Underground and Independent Comics, Comix, and Graphic Novels grants Penn students, staff, and faculty access to over 100,000 pages of important, rare, and hard-to-find comics and primary source materials about comics.
Launched in 2015, OPenn holds over 10,000 digitized manuscripts from over fifty institutions, all freely available to download, use, and share.
The Penn Libraries support open access publishing through funding for the ejournal Demography.
The Population Association of America has moved its journal Demography to platinum open access. The journal's changeover coincides with its shift to Duke University Press from Springer Publishing.
Penn alum Caroline Schimmel was one of the the first rare book collectors to recognize the importance of collecting books by women talking about women.
Sports Atlas is a new database that collects information about professional sports leagues, their member teams, venues, and sponsorships.
Learn about some of the films and popular Hindi film directors that you will find in the Penn Libraries collection.
Starting this month, Penn music library head Liza Vick takes the reins as president of the Music Library Association.
The Ivy Plus Libraries Confederation is pleased to announce the launch of the Global Social Responses to COVID-19 Web Archive.
The core of the newly purchased Religions of America database is the J. Gordon Melton collection, now housed at UCSB. Melton, a major scholar in American religious culture, collected material on religion that most libraries would usually ignore. Ephemera concerned new religious movements that were often difficult to locate with the usual channels that libraries would have access to.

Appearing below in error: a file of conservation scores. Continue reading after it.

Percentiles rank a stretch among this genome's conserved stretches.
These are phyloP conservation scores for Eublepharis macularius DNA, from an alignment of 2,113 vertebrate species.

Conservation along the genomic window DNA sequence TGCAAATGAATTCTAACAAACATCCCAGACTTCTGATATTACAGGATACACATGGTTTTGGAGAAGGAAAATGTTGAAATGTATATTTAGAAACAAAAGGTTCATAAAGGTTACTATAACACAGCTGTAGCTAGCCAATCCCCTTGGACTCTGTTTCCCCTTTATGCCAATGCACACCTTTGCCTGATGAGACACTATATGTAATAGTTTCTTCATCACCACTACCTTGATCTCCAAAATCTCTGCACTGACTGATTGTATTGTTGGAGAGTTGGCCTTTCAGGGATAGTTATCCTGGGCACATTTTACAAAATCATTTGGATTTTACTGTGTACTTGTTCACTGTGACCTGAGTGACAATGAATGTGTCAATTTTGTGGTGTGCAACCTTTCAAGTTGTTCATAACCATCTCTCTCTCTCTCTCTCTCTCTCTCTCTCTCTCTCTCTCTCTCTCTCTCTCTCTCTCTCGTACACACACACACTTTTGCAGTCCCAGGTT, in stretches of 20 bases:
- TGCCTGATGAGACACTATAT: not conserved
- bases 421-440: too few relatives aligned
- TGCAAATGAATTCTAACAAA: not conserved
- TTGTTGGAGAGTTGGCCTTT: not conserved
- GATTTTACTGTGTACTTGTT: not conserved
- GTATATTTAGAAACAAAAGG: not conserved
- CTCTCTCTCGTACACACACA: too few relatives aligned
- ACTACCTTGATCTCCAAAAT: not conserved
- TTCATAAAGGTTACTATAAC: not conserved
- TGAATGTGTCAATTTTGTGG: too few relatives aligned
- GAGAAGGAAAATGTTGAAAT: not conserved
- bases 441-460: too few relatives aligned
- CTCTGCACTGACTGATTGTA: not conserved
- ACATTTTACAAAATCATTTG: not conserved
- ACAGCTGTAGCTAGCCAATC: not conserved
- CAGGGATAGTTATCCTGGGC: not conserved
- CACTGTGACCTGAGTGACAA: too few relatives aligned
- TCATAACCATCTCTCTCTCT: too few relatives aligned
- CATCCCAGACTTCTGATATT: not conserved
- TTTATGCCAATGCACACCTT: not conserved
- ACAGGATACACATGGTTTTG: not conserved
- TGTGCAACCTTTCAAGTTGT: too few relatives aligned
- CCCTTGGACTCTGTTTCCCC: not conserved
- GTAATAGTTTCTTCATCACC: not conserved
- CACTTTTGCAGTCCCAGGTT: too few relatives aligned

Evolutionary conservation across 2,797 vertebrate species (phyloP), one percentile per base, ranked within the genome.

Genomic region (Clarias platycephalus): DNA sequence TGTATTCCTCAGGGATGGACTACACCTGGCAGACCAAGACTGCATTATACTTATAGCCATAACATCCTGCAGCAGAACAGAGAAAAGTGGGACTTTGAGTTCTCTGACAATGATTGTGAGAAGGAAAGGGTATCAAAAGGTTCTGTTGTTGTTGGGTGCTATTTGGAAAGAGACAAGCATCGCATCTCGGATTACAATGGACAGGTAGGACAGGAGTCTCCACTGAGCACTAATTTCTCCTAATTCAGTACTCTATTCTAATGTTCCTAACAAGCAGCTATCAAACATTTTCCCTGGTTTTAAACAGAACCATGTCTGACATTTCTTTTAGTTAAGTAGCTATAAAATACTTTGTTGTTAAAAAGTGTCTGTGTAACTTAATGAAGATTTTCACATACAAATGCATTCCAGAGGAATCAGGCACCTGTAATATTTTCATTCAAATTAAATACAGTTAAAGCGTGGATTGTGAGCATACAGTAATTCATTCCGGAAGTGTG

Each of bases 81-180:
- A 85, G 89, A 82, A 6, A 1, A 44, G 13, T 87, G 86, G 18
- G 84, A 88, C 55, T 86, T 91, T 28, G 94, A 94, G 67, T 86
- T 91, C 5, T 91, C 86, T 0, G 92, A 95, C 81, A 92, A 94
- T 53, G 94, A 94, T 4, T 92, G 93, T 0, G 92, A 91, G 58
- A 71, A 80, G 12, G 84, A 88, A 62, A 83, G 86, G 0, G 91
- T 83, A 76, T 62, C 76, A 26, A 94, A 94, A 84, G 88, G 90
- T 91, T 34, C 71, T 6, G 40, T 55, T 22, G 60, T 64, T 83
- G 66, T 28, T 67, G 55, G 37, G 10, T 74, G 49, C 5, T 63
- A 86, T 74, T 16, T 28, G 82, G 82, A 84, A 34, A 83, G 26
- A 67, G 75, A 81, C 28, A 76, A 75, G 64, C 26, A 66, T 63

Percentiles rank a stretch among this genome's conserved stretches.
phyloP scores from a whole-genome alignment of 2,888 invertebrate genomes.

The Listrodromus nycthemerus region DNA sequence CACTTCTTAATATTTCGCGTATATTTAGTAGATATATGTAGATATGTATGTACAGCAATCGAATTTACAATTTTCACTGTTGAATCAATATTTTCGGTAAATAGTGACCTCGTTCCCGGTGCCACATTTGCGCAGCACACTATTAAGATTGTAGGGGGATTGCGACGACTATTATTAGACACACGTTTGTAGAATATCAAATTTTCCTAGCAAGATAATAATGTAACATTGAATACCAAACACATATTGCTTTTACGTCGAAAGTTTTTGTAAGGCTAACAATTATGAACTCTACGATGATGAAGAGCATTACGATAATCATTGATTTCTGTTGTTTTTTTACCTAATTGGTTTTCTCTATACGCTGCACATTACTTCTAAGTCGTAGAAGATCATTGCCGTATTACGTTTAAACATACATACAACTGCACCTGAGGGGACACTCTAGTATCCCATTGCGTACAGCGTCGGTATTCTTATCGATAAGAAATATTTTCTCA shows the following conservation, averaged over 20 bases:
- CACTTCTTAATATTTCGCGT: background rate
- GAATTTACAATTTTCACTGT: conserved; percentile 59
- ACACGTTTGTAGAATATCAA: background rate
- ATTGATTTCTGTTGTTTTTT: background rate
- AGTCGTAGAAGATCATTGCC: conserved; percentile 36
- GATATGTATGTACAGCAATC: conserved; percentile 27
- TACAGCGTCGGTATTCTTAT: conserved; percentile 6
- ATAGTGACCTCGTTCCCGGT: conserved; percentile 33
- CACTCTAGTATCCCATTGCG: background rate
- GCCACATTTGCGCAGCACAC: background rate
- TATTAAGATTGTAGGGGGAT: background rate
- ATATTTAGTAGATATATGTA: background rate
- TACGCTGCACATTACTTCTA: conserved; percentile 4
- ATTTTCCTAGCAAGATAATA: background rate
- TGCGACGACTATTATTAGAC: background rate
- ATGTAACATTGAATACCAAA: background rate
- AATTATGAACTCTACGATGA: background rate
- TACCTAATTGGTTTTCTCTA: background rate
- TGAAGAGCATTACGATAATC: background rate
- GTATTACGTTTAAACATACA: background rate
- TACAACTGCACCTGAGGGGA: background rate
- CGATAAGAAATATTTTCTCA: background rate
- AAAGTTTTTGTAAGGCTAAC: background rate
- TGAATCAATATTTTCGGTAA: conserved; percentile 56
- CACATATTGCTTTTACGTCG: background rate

Brazilian and Portuguese History and Culture: The Oliveira Lima Library consists of over 5,700 items nearly evenly divided between those characterized as monographs and the rest as pamphlets (nomenclature is a question of length: monographs have more than 50 pages).
Head of the chemistry library Judith Currano shares her thoughts on chemical information, ethics in chemistry, and teaching in the era of COVID-19.
In 1925, historian Carter G. Woodson, together with the Association for the Study of African American Life and History, announced the creation of Negro History Week. First celebrated in February of 1926 to coincide with the birthdays of Abraham Lincoln and Frederick Douglass, it was quickly endorsed by Black history clubs, teachers, and intellectuals.